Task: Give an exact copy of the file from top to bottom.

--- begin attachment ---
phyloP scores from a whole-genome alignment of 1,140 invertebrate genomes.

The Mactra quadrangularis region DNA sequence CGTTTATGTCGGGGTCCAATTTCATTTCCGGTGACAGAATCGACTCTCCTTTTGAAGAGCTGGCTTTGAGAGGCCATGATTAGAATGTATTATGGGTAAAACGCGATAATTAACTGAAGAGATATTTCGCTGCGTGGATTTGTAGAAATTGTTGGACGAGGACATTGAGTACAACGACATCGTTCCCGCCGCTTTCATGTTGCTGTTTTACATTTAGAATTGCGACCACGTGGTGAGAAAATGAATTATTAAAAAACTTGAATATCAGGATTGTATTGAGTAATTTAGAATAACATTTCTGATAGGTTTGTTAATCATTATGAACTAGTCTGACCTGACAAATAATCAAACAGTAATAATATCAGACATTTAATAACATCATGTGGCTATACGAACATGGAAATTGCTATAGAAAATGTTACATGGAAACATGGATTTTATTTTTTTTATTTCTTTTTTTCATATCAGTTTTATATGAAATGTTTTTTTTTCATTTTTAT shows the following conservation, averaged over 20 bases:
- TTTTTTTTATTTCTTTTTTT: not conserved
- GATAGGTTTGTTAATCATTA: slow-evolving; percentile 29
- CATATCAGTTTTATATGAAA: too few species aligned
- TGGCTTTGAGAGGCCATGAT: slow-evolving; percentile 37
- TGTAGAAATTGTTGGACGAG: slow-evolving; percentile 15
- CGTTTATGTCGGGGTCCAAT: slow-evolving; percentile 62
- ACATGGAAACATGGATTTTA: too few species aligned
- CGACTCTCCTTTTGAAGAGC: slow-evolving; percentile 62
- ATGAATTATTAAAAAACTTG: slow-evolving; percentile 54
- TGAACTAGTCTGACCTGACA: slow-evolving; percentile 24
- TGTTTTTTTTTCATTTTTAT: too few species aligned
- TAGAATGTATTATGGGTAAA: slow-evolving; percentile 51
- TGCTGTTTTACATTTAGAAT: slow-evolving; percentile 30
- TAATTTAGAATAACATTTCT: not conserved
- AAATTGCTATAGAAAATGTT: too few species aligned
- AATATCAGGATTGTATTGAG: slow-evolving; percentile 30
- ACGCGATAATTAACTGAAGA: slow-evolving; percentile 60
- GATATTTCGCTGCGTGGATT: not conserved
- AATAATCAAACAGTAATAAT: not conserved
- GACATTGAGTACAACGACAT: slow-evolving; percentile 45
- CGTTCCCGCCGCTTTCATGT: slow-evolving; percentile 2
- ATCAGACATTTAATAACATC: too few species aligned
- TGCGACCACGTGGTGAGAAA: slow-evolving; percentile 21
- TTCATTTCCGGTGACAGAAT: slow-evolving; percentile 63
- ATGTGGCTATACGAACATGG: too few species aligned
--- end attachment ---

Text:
phyloP scores from a whole-genome alignment of 1,140 invertebrate genomes.

The Mactra quadrangularis region DNA sequence CGTTTATGTCGGGGTCCAATTTCATTTCCGGTGACAGAATCGACTCTCCTTTTGAAGAGCTGGCTTTGAGAGGCCATGATTAGAATGTATTATGGGTAAAACGCGATAATTAACTGAAGAGATATTTCGCTGCGTGGATTTGTAGAAATTGTTGGACGAGGACATTGAGTACAACGACATCGTTCCCGCCGCTTTCATGTTGCTGTTTTACATTTAGAATTGCGACCACGTGGTGAGAAAATGAATTATTAAAAAACTTGAATATCAGGATTGTATTGAGTAATTTAGAATAACATTTCTGATAGGTTTGTTAATCATTATGAACTAGTCTGACCTGACAAATAATCAAACAGTAATAATATCAGACATTTAATAACATCATGTGGCTATACGAACATGGAAATTGCTATAGAAAATGTTACATGGAAACATGGATTTTATTTTTTTTATTTCTTTTTTTCATATCAGTTTTATATGAAATGTTTTTTTTTCATTTTTAT shows the following conservation, averaged over 20 bases:
- TTTTTTTTATTTCTTTTTTT: not conserved
- GATAGGTTTGTTAATCATTA: slow-evolving; percentile 29
- CATATCAGTTTTATATGAAA: too few species aligned
- TGGCTTTGAGAGGCCATGAT: slow-evolving; percentile 37
- TGTAGAAATTGTTGGACGAG: slow-evolving; percentile 15
- CGTTTATGTCGGGGTCCAAT: slow-evolving; percentile 62
- ACATGGAAACATGGATTTTA: too few species aligned
- CGACTCTCCTTTTGAAGAGC: slow-evolving; percentile 62
- ATGAATTATTAAAAAACTTG: slow-evolving; percentile 54
- TGAACTAGTCTGACCTGACA: slow-evolving; percentile 24
- TGTTTTTTTTTCATTTTTAT: too few species aligned
- TAGAATGTATTATGGGTAAA: slow-evolving; percentile 51
- TGCTGTTTTACATTTAGAAT: slow-evolving; percentile 30
- TAATTTAGAATAACATTTCT: not conserved
- AAATTGCTATAGAAAATGTT: too few species aligned
- AATATCAGGATTGTATTGAG: slow-evolving; percentile 30
- ACGCGATAATTAACTGAAGA: slow-evolving; percentile 60
- GATATTTCGCTGCGTGGATT: not conserved
- AATAATCAAACAGTAATAAT: not conserved
- GACATTGAGTACAACGACAT: slow-evolving; percentile 45
- CGTTCCCGCCGCTTTCATGT: slow-evolving; percentile 2
- ATCAGACATTTAATAACATC: too few species aligned
- TGCGACCACGTGGTGAGAAA: slow-evolving; percentile 21
- TTCATTTCCGGTGACAGAAT: slow-evolving; percentile 63
- ATGTGGCTATACGAACATGG: too few species aligned